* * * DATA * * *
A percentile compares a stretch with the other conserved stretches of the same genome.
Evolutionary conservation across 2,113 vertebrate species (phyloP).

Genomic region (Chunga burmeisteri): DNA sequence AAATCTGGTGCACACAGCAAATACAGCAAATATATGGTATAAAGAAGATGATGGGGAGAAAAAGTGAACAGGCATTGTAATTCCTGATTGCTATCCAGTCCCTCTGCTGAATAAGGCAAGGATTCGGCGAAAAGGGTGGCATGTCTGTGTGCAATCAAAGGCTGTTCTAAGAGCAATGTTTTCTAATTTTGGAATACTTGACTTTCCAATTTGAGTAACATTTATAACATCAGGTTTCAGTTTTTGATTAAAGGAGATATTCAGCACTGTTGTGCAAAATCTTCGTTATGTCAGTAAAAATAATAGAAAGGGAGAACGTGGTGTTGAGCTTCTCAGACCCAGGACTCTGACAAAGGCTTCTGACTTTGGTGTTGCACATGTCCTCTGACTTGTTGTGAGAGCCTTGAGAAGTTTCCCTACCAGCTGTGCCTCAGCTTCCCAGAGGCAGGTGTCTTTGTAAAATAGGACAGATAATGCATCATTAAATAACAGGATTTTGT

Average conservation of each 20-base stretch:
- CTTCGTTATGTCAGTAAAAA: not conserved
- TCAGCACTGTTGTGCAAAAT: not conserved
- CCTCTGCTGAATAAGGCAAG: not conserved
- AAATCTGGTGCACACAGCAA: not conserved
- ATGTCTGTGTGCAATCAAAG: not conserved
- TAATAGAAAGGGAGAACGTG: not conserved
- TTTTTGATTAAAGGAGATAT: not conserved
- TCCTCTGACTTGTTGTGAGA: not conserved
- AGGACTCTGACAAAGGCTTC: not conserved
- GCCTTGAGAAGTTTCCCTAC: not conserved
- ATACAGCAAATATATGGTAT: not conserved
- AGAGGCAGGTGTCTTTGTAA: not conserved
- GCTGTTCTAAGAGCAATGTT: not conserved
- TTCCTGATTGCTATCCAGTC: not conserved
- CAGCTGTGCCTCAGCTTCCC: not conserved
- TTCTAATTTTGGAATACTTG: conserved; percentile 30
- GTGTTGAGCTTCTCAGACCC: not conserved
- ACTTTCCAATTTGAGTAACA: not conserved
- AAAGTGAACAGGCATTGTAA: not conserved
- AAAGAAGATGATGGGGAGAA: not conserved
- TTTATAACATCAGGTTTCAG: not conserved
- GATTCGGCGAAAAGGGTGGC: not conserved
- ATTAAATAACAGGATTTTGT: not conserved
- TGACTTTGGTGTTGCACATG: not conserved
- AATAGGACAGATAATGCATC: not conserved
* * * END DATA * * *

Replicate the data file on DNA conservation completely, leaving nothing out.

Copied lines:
A percentile compares a stretch with the other conserved stretches of the same genome.
Evolutionary conservation across 2,113 vertebrate species (phyloP).

Genomic region (Chunga burmeisteri): DNA sequence AAATCTGGTGCACACAGCAAATACAGCAAATATATGGTATAAAGAAGATGATGGGGAGAAAAAGTGAACAGGCATTGTAATTCCTGATTGCTATCCAGTCCCTCTGCTGAATAAGGCAAGGATTCGGCGAAAAGGGTGGCATGTCTGTGTGCAATCAAAGGCTGTTCTAAGAGCAATGTTTTCTAATTTTGGAATACTTGACTTTCCAATTTGAGTAACATTTATAACATCAGGTTTCAGTTTTTGATTAAAGGAGATATTCAGCACTGTTGTGCAAAATCTTCGTTATGTCAGTAAAAATAATAGAAAGGGAGAACGTGGTGTTGAGCTTCTCAGACCCAGGACTCTGACAAAGGCTTCTGACTTTGGTGTTGCACATGTCCTCTGACTTGTTGTGAGAGCCTTGAGAAGTTTCCCTACCAGCTGTGCCTCAGCTTCCCAGAGGCAGGTGTCTTTGTAAAATAGGACAGATAATGCATCATTAAATAACAGGATTTTGT

Average conservation of each 20-base stretch:
- CTTCGTTATGTCAGTAAAAA: not conserved
- TCAGCACTGTTGTGCAAAAT: not conserved
- CCTCTGCTGAATAAGGCAAG: not conserved
- AAATCTGGTGCACACAGCAA: not conserved
- ATGTCTGTGTGCAATCAAAG: not conserved
- TAATAGAAAGGGAGAACGTG: not conserved
- TTTTTGATTAAAGGAGATAT: not conserved
- TCCTCTGACTTGTTGTGAGA: not conserved
- AGGACTCTGACAAAGGCTTC: not conserved
- GCCTTGAGAAGTTTCCCTAC: not conserved
- ATACAGCAAATATATGGTAT: not conserved
- AGAGGCAGGTGTCTTTGTAA: not conserved
- GCTGTTCTAAGAGCAATGTT: not conserved
- TTCCTGATTGCTATCCAGTC: not conserved
- CAGCTGTGCCTCAGCTTCCC: not conserved
- TTCTAATTTTGGAATACTTG: conserved; percentile 30
- GTGTTGAGCTTCTCAGACCC: not conserved
- ACTTTCCAATTTGAGTAACA: not conserved
- AAAGTGAACAGGCATTGTAA: not conserved
- AAAGAAGATGATGGGGAGAA: not conserved
- TTTATAACATCAGGTTTCAG: not conserved
- GATTCGGCGAAAAGGGTGGC: not conserved
- ATTAAATAACAGGATTTTGT: not conserved
- TGACTTTGGTGTTGCACATG: not conserved
- AATAGGACAGATAATGCATC: not conserved